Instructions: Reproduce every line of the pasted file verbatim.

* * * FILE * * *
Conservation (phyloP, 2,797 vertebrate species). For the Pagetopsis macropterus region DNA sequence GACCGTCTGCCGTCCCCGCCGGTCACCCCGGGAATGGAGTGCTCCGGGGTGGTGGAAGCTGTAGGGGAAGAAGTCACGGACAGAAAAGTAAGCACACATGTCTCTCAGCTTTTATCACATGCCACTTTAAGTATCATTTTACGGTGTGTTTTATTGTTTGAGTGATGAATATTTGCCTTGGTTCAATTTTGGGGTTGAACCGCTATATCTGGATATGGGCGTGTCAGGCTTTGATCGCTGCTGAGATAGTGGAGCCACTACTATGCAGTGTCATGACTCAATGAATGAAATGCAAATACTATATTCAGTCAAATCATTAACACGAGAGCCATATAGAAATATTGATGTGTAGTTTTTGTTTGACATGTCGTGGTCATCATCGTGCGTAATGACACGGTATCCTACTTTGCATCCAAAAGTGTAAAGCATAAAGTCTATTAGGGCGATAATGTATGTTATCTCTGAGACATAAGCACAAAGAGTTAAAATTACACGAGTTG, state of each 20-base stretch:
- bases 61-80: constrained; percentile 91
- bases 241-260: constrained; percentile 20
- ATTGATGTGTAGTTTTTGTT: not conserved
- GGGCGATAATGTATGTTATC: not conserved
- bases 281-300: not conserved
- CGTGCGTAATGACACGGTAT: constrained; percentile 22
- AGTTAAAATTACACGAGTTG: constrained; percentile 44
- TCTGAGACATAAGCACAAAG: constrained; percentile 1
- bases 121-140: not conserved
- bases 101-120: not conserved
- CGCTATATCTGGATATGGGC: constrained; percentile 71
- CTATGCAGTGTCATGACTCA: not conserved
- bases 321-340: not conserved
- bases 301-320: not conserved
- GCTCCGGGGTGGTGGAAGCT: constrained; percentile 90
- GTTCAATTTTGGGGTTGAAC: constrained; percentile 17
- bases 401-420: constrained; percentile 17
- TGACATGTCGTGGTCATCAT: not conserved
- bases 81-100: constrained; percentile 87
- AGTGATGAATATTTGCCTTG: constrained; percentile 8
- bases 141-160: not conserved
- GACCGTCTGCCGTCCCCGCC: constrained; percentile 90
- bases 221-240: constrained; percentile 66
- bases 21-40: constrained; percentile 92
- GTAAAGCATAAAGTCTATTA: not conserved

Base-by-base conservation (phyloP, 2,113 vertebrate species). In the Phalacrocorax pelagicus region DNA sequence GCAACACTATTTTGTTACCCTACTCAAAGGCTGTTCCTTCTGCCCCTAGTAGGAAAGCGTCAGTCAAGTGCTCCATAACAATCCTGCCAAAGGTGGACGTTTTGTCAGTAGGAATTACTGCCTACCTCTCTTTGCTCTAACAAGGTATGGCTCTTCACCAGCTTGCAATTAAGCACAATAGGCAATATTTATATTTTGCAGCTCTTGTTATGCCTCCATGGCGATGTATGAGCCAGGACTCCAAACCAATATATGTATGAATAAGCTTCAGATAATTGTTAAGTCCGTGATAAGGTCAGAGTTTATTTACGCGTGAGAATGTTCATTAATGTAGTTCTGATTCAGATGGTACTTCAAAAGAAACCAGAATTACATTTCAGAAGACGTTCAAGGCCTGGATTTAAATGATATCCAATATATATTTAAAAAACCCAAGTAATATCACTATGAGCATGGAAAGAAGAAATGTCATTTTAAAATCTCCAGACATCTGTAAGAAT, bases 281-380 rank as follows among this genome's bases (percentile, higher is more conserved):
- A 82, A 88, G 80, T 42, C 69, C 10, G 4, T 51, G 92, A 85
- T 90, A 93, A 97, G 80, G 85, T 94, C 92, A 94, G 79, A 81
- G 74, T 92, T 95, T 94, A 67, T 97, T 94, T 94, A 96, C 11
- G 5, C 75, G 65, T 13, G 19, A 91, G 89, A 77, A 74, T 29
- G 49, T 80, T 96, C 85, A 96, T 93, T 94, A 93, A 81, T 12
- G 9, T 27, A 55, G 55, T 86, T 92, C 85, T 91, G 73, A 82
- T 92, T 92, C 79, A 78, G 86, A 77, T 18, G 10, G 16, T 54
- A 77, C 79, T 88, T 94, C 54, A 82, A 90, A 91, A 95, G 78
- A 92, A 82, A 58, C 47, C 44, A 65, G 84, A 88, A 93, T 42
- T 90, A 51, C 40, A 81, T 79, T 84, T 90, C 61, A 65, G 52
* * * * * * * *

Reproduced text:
Conservation (phyloP, 2,797 vertebrate species). For the Pagetopsis macropterus region DNA sequence GACCGTCTGCCGTCCCCGCCGGTCACCCCGGGAATGGAGTGCTCCGGGGTGGTGGAAGCTGTAGGGGAAGAAGTCACGGACAGAAAAGTAAGCACACATGTCTCTCAGCTTTTATCACATGCCACTTTAAGTATCATTTTACGGTGTGTTTTATTGTTTGAGTGATGAATATTTGCCTTGGTTCAATTTTGGGGTTGAACCGCTATATCTGGATATGGGCGTGTCAGGCTTTGATCGCTGCTGAGATAGTGGAGCCACTACTATGCAGTGTCATGACTCAATGAATGAAATGCAAATACTATATTCAGTCAAATCATTAACACGAGAGCCATATAGAAATATTGATGTGTAGTTTTTGTTTGACATGTCGTGGTCATCATCGTGCGTAATGACACGGTATCCTACTTTGCATCCAAAAGTGTAAAGCATAAAGTCTATTAGGGCGATAATGTATGTTATCTCTGAGACATAAGCACAAAGAGTTAAAATTACACGAGTTG, state of each 20-base stretch:
- bases 61-80: constrained; percentile 91
- bases 241-260: constrained; percentile 20
- ATTGATGTGTAGTTTTTGTT: not conserved
- GGGCGATAATGTATGTTATC: not conserved
- bases 281-300: not conserved
- CGTGCGTAATGACACGGTAT: constrained; percentile 22
- AGTTAAAATTACACGAGTTG: constrained; percentile 44
- TCTGAGACATAAGCACAAAG: constrained; percentile 1
- bases 121-140: not conserved
- bases 101-120: not conserved
- CGCTATATCTGGATATGGGC: constrained; percentile 71
- CTATGCAGTGTCATGACTCA: not conserved
- bases 321-340: not conserved
- bases 301-320: not conserved
- GCTCCGGGGTGGTGGAAGCT: constrained; percentile 90
- GTTCAATTTTGGGGTTGAAC: constrained; percentile 17
- bases 401-420: constrained; percentile 17
- TGACATGTCGTGGTCATCAT: not conserved
- bases 81-100: constrained; percentile 87
- AGTGATGAATATTTGCCTTG: constrained; percentile 8
- bases 141-160: not conserved
- GACCGTCTGCCGTCCCCGCC: constrained; percentile 90
- bases 221-240: constrained; percentile 66
- bases 21-40: constrained; percentile 92
- GTAAAGCATAAAGTCTATTA: not conserved

Base-by-base conservation (phyloP, 2,113 vertebrate species). In the Phalacrocorax pelagicus region DNA sequence GCAACACTATTTTGTTACCCTACTCAAAGGCTGTTCCTTCTGCCCCTAGTAGGAAAGCGTCAGTCAAGTGCTCCATAACAATCCTGCCAAAGGTGGACGTTTTGTCAGTAGGAATTACTGCCTACCTCTCTTTGCTCTAACAAGGTATGGCTCTTCACCAGCTTGCAATTAAGCACAATAGGCAATATTTATATTTTGCAGCTCTTGTTATGCCTCCATGGCGATGTATGAGCCAGGACTCCAAACCAATATATGTATGAATAAGCTTCAGATAATTGTTAAGTCCGTGATAAGGTCAGAGTTTATTTACGCGTGAGAATGTTCATTAATGTAGTTCTGATTCAGATGGTACTTCAAAAGAAACCAGAATTACATTTCAGAAGACGTTCAAGGCCTGGATTTAAATGATATCCAATATATATTTAAAAAACCCAAGTAATATCACTATGAGCATGGAAAGAAGAAATGTCATTTTAAAATCTCCAGACATCTGTAAGAAT, bases 281-380 rank as follows among this genome's bases (percentile, higher is more conserved):
- A 82, A 88, G 80, T 42, C 69, C 10, G 4, T 51, G 92, A 85
- T 90, A 93, A 97, G 80, G 85, T 94, C 92, A 94, G 79, A 81
- G 74, T 92, T 95, T 94, A 67, T 97, T 94, T 94, A 96, C 11
- G 5, C 75, G 65, T 13, G 19, A 91, G 89, A 77, A 74, T 29
- G 49, T 80, T 96, C 85, A 96, T 93, T 94, A 93, A 81, T 12
- G 9, T 27, A 55, G 55, T 86, T 92, C 85, T 91, G 73, A 82
- T 92, T 92, C 79, A 78, G 86, A 77, T 18, G 10, G 16, T 54
- A 77, C 79, T 88, T 94, C 54, A 82, A 90, A 91, A 95, G 78
- A 92, A 82, A 58, C 47, C 44, A 65, G 84, A 88, A 93, T 42
- T 90, A 51, C 40, A 81, T 79, T 84, T 90, C 61, A 65, G 52